Why Is Bad User Experience Design Still A Thing?

The other day I decided to set up two relatively common household products: (1) a wireless router and (2) a portable steamer. The instruction manuals and the resulting experiences of each setup couldn’t have been more different.

Can you guess which required more energy, brain power and patience?

Ding ding ding ding ding! It was the steamer!

Why did setting up an appliance with mechanical engineering akin to a basic kitchen kettle feel like preparing a space shuttle launch…while a device manufactured by a cable company took five minutes with zero aggravation or ambiguity?

The answer: User Experience design.

Good UX = The Router

Setting up routers used to involve sitting on the phone with the cable company and wishing it was somebody else’s job. Now it’s as simple as flipping open a glossy, single-page pamphlet and following clear, colorful diagrams placed alongside highly legible text.

Setting up routers used to involve sitting on the phone with the cable company and wishing it was somebody else’s job. Now it’s as simple as flipping open a glossy, single-page pamphlet and following clear, colorful diagrams placed alongside highly legible text.

There was even some witty Easter Egg copy as if a real human being wrote it and not just a systems engineer:

Relax? No problem! In fact, when the blinking lights stopped flashing after just two minutes, I felt like a technical genius.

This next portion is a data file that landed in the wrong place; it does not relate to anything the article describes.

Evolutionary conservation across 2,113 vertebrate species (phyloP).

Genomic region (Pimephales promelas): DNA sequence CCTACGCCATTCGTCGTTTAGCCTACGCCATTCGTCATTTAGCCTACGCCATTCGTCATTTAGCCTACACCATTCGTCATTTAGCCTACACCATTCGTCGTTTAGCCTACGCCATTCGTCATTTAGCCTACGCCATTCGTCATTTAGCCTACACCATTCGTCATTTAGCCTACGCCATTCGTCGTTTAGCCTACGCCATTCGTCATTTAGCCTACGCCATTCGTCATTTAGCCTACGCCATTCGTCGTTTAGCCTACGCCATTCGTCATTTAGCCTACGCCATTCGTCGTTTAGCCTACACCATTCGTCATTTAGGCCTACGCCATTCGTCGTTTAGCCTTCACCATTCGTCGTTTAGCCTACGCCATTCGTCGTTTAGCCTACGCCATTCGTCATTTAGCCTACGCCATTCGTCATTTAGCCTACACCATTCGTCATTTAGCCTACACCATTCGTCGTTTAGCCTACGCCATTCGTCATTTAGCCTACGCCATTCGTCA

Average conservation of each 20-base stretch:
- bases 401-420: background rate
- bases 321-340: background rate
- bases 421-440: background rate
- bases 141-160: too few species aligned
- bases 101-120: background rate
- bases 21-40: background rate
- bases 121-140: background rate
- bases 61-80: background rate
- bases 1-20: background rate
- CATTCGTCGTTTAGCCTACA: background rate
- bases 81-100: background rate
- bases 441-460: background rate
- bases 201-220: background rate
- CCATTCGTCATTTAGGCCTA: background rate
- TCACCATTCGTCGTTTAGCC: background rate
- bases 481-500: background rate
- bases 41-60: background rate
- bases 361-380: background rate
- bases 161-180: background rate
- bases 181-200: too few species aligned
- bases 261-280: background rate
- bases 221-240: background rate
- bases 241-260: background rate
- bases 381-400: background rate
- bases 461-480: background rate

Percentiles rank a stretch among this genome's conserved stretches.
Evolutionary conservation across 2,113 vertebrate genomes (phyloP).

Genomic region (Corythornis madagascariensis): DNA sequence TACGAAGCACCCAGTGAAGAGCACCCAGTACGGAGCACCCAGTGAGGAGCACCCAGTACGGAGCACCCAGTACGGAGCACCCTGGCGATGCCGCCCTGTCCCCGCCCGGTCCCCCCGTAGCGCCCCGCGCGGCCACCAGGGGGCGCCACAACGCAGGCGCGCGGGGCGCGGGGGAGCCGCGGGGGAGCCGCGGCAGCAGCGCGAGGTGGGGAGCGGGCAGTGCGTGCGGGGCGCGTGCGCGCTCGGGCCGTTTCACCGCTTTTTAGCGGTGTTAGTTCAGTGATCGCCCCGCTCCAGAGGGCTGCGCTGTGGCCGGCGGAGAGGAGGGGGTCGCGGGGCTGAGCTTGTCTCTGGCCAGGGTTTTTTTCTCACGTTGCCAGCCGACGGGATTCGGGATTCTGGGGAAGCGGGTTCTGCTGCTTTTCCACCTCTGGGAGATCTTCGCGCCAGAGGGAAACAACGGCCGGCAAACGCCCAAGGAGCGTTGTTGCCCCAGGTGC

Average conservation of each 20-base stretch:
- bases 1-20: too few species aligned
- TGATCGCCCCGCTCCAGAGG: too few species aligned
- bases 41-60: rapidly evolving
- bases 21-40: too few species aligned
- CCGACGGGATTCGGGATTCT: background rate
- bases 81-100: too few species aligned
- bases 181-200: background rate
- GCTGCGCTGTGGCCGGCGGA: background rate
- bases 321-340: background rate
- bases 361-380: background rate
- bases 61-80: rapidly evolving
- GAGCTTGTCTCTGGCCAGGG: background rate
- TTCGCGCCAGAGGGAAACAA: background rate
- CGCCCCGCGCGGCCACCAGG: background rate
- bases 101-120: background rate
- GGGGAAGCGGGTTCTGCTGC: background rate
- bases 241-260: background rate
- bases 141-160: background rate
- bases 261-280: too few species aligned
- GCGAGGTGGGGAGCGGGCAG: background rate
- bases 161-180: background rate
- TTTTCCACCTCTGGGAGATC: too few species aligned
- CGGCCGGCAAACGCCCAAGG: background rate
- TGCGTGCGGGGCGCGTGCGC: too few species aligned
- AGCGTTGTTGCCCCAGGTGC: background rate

Bad UX = The Steamer

The steamer was another story. People who buy portable steamers value convenience! Yet, a list of 14 steps with essentially no visual hierarchy made it nearly impossible to skim for the most important information: how to avoid burning yourself. In fact, this nugget is all the way at the bottom of list item 13, below a mountainous, monotonous section of text. “The water in the reservoir can severely burn skin.”

Seriously?!

The visual aid stresses the importance of moving the steamer up and down. This doesn’t seem like the most important and/or complicated piece of information for a user to grasp.


Here’s how I would have written this information:

Read Before You Start:

  1. DO NOT fill with water past the max line.
  2. DO NOT tilt the steamer back and forth or water will drip out. Use an up-down motion, not too long in the same spot. That’s what she said. (I wouldn’t write that but I’d be thinking it.)
  3. When you’re done or need a refill, unplug and wait 5 minutes before handling for unit to cool.

Step 1. Fill steamer with water.

  • Twist reservoir cap clockwise to open.
  • Add tap water up to the maximum line. Do not overfill.
  • Replace reservoir cap and twist counter-clockwise to close.

Step 2. Turn on device.

  • Plug device into power outlet and press ON.
  • When on, the switch will light up.
  • Wait 2–3 minutes for unit to heat up.

Step 3. Steam clothing.

  • Always keep unit in an upright position.
  • Point steam holes at wrinkled fabric. Move steamer in an up-down direction.
  • For best results, pull fabric firmly in place while steaming.

Step 4. Unplug and allow to cool before handling.

  • Even after turned off, any water inside the unit will remain boiling hot.
  • Wait 5 minutes before handling.
  • Once cool, empty excess water and replace cap.
  • Store in a cool, dry place.

My revision lists key safety concerns at the top followed by a logical order of steps, told in fewer words.

If Apple can bring computers to the masses, and Fios makes it painless to set up routers, manufacturers of household appliances have no excuses for dated, poor user experiences.


Originally published at emsok.wordpress.com on April 19, 2016.

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